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Browse Plants

Narrowed By:Type: Trees+ Flower Color: White
Displaying 1 - 20 of 35 listings   1 | 2View AllNext > Sort By: Sort
Amelanchier × grandiflora 'Autumn Brilliance' Amelanchier × grandiflora 'Autumn Brilliance'
(Apple serviceberry)
(3 user reviews)
Hardiness Zones: 1 2 3 4 5 6 7 8 9 10 11

This shrubby tree has leaves that emerge bronze, mature green, and fade to orange and red in autumn. It bears 3-inch-long racemes of white flowers in spring, followed by edible, juicy blue-black fruit.

no image available Arbutus unedo 'Elfin King'
(Strawberry tree)
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Hardiness Zones: 1 2 3 4 5 6 7 8 9 10 11

This picturesque tree has rough, shredding, red-brown bark and glossy green leaves. It produces small white flowers followed by spherical, warty, reddish fruit.

no image available Camellia oleifera
(Camellia)
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Hardiness Zones: 1 2 3 4 5 6 7 8 9 10 11

This small tree from China can reach a little over 20 feet tall and about half as wide. It blooms in winter or early spring, bearing single white flowers that are fragrant. Grow this elegant shrub in a border or woodland garden, as a specimen, or in a container.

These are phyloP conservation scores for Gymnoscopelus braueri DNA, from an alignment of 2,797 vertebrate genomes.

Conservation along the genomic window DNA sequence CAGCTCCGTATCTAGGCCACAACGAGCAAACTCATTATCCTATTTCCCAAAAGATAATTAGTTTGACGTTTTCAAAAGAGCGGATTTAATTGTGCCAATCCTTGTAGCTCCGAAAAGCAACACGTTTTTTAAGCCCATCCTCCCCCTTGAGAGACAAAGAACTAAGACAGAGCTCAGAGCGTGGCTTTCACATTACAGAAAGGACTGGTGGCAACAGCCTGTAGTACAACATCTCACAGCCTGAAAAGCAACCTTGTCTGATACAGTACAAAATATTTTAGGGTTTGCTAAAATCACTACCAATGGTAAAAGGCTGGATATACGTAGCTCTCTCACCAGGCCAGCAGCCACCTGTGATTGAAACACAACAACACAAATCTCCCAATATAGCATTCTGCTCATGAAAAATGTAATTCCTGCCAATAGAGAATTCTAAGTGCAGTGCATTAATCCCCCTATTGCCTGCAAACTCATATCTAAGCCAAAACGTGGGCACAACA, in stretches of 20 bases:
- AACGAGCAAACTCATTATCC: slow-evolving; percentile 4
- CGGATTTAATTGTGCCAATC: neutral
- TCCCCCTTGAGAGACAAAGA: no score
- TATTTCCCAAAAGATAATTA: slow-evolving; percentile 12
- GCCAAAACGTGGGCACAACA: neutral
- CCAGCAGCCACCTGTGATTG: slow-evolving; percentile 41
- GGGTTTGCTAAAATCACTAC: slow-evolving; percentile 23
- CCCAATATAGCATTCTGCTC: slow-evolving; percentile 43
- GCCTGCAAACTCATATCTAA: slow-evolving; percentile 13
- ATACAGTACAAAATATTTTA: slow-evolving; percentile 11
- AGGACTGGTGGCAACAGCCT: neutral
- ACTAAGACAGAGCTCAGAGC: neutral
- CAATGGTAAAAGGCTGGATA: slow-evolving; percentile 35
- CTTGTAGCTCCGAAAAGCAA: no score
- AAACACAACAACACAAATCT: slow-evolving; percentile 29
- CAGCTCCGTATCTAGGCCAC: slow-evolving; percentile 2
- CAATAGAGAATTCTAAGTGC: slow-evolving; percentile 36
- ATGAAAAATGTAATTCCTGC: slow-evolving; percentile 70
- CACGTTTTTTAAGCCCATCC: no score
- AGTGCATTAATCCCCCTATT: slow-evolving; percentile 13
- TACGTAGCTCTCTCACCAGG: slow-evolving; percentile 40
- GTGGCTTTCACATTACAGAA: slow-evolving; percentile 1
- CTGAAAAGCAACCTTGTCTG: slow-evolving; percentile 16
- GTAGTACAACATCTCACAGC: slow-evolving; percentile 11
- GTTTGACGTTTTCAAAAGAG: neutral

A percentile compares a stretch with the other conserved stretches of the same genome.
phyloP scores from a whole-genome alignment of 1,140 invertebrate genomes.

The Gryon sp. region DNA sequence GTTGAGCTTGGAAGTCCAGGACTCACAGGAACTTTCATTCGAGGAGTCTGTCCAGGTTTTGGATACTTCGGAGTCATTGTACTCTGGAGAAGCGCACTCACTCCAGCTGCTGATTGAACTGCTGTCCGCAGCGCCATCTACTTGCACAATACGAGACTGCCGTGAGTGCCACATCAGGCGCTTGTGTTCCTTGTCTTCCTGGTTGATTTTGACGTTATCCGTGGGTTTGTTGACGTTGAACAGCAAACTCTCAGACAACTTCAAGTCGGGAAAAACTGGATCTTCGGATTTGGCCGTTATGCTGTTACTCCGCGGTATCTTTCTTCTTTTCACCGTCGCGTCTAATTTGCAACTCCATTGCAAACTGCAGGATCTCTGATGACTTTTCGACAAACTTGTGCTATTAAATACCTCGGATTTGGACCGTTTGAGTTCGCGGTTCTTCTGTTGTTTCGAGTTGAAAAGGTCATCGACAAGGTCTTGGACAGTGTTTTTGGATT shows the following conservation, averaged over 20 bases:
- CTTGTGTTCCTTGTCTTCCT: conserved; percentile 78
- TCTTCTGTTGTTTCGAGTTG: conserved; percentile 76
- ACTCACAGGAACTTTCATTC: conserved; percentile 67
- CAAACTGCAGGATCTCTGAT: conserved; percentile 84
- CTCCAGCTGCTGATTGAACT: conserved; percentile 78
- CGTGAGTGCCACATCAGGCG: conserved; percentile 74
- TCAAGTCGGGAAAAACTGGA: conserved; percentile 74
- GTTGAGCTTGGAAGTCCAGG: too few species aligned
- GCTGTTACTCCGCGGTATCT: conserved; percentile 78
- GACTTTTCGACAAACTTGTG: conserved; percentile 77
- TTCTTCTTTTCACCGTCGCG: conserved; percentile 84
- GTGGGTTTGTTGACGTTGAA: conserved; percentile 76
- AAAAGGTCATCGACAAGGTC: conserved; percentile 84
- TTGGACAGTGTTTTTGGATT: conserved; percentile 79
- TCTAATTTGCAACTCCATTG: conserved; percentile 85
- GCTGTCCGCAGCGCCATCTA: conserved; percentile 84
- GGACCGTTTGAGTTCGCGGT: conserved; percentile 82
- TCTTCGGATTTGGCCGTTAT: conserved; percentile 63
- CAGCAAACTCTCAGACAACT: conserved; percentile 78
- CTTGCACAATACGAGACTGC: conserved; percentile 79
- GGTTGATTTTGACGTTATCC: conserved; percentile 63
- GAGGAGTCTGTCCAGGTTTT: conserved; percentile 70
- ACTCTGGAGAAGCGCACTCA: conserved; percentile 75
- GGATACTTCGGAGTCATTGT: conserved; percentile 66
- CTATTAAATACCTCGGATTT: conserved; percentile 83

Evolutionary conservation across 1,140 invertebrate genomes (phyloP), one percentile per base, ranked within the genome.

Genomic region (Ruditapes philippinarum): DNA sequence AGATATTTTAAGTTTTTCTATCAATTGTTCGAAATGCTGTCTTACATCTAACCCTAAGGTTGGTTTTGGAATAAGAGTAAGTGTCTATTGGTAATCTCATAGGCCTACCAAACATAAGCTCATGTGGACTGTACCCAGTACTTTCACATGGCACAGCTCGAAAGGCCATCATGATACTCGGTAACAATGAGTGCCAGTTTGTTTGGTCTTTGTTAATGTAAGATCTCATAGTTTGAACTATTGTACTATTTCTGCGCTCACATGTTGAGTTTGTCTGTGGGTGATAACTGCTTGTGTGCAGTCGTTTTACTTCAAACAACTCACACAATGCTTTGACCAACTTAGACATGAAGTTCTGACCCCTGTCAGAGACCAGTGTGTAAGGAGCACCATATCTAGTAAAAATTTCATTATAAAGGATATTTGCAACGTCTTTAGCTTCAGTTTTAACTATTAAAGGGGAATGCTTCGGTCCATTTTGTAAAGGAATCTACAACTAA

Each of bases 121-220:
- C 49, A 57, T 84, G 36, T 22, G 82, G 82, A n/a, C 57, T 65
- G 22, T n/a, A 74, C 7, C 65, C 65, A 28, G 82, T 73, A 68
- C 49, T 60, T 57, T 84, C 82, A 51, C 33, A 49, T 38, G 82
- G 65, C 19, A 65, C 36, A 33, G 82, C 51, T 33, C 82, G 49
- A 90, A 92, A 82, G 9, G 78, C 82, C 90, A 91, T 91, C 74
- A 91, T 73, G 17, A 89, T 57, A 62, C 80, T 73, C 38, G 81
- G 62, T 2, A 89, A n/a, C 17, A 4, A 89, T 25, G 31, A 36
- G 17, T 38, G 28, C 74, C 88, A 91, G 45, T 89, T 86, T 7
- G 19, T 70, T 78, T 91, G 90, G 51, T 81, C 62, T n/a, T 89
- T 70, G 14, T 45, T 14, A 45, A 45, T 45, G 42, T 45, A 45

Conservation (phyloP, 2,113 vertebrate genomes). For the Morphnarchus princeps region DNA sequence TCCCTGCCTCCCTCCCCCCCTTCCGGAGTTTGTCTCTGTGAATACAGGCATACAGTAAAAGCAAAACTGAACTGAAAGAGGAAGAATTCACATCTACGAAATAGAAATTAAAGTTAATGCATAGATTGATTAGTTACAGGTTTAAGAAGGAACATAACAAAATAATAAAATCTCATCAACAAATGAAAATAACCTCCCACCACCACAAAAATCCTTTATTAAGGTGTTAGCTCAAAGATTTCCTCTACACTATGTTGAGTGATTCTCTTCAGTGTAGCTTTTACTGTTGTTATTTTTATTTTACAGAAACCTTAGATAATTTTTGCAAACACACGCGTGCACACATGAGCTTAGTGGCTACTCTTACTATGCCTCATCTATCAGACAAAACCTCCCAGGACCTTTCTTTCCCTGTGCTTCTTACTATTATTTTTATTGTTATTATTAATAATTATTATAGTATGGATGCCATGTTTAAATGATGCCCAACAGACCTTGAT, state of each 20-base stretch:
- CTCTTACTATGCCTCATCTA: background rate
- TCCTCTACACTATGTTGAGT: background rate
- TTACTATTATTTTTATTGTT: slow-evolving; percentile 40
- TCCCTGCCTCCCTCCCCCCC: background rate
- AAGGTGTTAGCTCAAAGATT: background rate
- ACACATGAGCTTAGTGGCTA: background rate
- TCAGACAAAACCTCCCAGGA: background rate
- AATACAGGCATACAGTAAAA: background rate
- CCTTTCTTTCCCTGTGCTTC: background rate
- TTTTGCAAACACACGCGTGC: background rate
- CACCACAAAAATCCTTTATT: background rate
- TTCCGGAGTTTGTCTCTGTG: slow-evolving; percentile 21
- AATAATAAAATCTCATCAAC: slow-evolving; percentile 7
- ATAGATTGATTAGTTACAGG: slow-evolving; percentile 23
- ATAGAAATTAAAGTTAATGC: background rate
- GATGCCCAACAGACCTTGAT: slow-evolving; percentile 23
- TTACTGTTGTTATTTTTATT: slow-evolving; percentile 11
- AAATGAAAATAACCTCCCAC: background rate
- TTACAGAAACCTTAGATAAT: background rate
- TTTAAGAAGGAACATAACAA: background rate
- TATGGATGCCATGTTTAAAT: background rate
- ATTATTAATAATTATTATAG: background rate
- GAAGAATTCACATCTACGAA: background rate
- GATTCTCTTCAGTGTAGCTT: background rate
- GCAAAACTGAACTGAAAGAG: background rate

Cercis canadensis 'Alba’ Cercis canadensis 'Alba’
(White redbud)
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Hardiness Zones: 1 2 3 4 5 6 7 8 9 10 11

Small white flowers appear in profusion on leafless branches in early spring. Heart-shaped leaves emerge bronze, turning green, then yellow in autumn. Another white-flowered selection, 'Royal', has slightly larger blooms and more compact growth.

Cladrastis lutea Cladrastis lutea
(Yellowwood)
(3 user reviews)
Hardiness Zones: 1 2 3 4 5 6 7 8 9 10 11

Yellowwood is a vase-shaped spreading tree with dark green foliage that turns a delicate yellow or orange in the fall and smooth light gray bark. Breathtaking, pendulous, foot-long, wisteria-like clusters of fragrant white flowers appear in late spring and early summer, often in alternate years.